Very specific opt-out sounds sensible, but it won't discourage the use of them. When someone needs to opt-out, is that a bug in the linting? If the human is right, can it teach the machine to be right. If exclusions that were bugs were marked as such, the linter could remove the exclusions as they were fixed.

// @linter-bug some-rule

That way, if the bug is fixed, and Rome lints this again (and correctly doesn't report the rule) it could remove the comment.

(Could also be used to search Github for bugs – and be able to see them in their full context)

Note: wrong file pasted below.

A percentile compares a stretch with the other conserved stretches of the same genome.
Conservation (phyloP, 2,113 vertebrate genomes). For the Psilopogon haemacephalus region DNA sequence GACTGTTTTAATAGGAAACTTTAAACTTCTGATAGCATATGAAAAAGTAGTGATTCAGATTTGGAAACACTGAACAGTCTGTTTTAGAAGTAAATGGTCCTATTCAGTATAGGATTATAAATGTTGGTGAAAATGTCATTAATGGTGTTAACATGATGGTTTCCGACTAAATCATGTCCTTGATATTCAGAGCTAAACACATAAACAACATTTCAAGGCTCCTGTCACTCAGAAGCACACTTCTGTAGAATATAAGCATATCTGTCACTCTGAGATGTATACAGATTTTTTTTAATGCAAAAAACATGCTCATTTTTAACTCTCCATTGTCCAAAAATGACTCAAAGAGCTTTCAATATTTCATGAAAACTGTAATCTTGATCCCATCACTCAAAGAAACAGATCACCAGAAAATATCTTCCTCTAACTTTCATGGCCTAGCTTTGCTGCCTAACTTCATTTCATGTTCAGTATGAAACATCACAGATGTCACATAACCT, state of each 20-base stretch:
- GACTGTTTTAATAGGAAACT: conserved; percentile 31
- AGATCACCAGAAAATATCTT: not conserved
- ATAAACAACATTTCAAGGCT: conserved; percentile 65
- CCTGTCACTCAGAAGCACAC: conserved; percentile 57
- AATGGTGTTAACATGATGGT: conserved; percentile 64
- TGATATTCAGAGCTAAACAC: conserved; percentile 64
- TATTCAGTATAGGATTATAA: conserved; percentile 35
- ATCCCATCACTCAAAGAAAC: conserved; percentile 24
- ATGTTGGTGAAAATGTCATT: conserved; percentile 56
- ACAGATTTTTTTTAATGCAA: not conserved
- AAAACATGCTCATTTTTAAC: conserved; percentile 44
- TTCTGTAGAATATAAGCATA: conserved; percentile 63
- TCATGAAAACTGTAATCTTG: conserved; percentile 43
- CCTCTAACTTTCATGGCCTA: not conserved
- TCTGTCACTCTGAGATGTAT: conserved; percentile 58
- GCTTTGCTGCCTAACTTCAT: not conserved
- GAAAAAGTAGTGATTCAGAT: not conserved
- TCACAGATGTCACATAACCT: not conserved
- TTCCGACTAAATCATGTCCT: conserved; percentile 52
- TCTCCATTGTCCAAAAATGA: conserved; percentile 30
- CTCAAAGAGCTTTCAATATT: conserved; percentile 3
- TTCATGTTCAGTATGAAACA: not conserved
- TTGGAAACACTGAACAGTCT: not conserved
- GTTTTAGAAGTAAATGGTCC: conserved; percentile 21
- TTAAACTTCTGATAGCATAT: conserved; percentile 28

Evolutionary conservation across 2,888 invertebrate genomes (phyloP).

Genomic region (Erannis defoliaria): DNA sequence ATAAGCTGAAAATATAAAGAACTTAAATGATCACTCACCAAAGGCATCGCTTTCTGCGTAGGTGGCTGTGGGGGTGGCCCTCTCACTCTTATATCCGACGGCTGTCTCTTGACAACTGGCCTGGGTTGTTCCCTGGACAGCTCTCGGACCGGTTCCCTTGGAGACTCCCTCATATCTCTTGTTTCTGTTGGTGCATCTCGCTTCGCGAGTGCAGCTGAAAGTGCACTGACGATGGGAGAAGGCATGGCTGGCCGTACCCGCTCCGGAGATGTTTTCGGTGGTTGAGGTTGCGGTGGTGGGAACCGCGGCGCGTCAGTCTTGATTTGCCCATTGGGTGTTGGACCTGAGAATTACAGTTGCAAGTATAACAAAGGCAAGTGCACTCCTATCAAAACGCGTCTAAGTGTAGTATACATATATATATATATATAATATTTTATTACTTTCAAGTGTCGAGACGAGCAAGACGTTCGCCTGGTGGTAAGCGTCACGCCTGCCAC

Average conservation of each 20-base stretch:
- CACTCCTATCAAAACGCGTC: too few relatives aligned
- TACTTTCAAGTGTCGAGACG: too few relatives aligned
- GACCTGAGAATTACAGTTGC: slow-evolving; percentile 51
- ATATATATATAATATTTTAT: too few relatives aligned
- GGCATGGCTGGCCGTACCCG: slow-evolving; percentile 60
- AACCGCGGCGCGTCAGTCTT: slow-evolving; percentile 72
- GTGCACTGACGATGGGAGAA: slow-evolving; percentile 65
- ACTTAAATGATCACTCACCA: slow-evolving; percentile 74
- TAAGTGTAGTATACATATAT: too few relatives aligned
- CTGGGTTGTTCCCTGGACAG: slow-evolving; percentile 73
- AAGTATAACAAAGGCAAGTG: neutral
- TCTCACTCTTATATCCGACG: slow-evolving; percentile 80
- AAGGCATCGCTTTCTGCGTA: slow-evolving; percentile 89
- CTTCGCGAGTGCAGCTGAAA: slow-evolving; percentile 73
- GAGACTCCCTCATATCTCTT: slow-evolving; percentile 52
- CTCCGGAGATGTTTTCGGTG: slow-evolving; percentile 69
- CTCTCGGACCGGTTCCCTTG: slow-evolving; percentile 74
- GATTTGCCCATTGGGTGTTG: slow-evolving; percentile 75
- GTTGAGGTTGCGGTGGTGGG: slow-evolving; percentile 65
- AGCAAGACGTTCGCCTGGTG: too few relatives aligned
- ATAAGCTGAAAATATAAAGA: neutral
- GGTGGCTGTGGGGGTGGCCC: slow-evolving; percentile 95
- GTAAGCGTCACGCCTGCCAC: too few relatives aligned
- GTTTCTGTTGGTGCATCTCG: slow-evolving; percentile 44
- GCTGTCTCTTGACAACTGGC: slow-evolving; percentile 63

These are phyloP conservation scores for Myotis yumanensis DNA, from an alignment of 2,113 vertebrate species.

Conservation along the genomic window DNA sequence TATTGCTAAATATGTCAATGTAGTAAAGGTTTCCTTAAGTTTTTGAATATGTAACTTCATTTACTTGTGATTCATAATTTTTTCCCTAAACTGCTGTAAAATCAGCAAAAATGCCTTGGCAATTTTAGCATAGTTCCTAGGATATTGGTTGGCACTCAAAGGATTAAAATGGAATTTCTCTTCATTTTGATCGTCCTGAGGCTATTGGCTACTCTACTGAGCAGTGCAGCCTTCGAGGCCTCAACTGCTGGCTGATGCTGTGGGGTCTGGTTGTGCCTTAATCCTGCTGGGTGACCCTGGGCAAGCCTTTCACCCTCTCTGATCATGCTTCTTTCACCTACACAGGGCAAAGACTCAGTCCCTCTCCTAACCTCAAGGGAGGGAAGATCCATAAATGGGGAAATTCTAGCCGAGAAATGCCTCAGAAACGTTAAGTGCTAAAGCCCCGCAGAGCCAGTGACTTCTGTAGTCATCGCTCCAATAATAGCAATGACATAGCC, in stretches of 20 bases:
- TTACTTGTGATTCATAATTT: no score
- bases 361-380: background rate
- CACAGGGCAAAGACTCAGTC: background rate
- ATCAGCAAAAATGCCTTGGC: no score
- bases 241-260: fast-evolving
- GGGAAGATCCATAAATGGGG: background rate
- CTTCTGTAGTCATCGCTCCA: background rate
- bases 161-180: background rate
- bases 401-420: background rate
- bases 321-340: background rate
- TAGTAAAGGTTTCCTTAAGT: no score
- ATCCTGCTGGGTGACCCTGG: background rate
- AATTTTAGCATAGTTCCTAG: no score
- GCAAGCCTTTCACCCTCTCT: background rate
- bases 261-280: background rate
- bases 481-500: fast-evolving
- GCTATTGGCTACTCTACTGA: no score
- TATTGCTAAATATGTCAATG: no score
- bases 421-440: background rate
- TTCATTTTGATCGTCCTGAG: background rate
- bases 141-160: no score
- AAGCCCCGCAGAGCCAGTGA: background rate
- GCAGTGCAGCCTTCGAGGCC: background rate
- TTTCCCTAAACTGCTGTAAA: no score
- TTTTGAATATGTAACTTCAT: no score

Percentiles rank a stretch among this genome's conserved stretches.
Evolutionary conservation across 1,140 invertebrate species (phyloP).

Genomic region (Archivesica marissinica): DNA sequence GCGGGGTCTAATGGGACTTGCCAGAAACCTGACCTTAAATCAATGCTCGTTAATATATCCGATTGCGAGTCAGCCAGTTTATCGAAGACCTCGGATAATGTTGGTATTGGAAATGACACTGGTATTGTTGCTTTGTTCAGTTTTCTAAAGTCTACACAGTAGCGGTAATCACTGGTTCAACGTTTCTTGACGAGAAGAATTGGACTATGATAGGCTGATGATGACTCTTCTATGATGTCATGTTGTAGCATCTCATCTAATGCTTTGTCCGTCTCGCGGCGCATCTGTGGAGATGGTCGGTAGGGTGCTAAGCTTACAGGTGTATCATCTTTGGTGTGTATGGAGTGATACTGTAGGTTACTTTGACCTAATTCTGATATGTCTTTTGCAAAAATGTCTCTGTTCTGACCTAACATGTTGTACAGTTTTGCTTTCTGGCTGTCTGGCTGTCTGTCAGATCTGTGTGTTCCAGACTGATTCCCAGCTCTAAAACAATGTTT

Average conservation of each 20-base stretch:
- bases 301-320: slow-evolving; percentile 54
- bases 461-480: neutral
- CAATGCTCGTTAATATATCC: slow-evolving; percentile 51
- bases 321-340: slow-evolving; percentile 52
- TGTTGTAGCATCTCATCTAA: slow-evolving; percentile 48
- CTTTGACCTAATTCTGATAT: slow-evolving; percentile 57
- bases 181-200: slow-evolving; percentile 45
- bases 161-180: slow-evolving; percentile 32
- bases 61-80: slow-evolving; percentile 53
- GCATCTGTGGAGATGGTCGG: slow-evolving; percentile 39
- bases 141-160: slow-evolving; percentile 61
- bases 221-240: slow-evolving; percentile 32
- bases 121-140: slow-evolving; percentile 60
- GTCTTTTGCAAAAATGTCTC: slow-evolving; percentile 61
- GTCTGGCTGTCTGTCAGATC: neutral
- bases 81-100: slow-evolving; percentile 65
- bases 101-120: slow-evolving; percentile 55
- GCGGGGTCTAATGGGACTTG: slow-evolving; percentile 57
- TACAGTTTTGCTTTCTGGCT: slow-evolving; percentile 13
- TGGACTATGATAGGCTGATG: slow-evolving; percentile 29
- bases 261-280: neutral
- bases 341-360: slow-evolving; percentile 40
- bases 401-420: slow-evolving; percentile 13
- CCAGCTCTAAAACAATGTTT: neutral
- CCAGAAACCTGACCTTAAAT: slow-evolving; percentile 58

@sebmck

This comment has been minimized.

Copy link
Contributor Author

@sebmck sebmck commented Feb 29, 2020

@stephenwf

Assuming auto-fixing by modifying the AST, it's possible that these transforms may be destructive. Removing unused imports automatically, for example, would be incredible useful to prevent checked in code containing them, but may get in the way while developing. Mis-type + save and half of the file tree-shakes itself to cmd-z. Other rules, like those to catch bugs early are more valuable at the time they are introduced.

That's a good point. I think there would be two operations. Autoformatting and autofixing. Autoformatting would be an implicit action, on editor save. To perform autofixing that (potentially) changes the semantics of the code, it would have to be an explicit action, by a button in an editor integration, or from the CLI.

@sebmck

This comment has been minimized.

Copy link
Contributor Author

@sebmck sebmck commented Feb 29, 2020

@slobo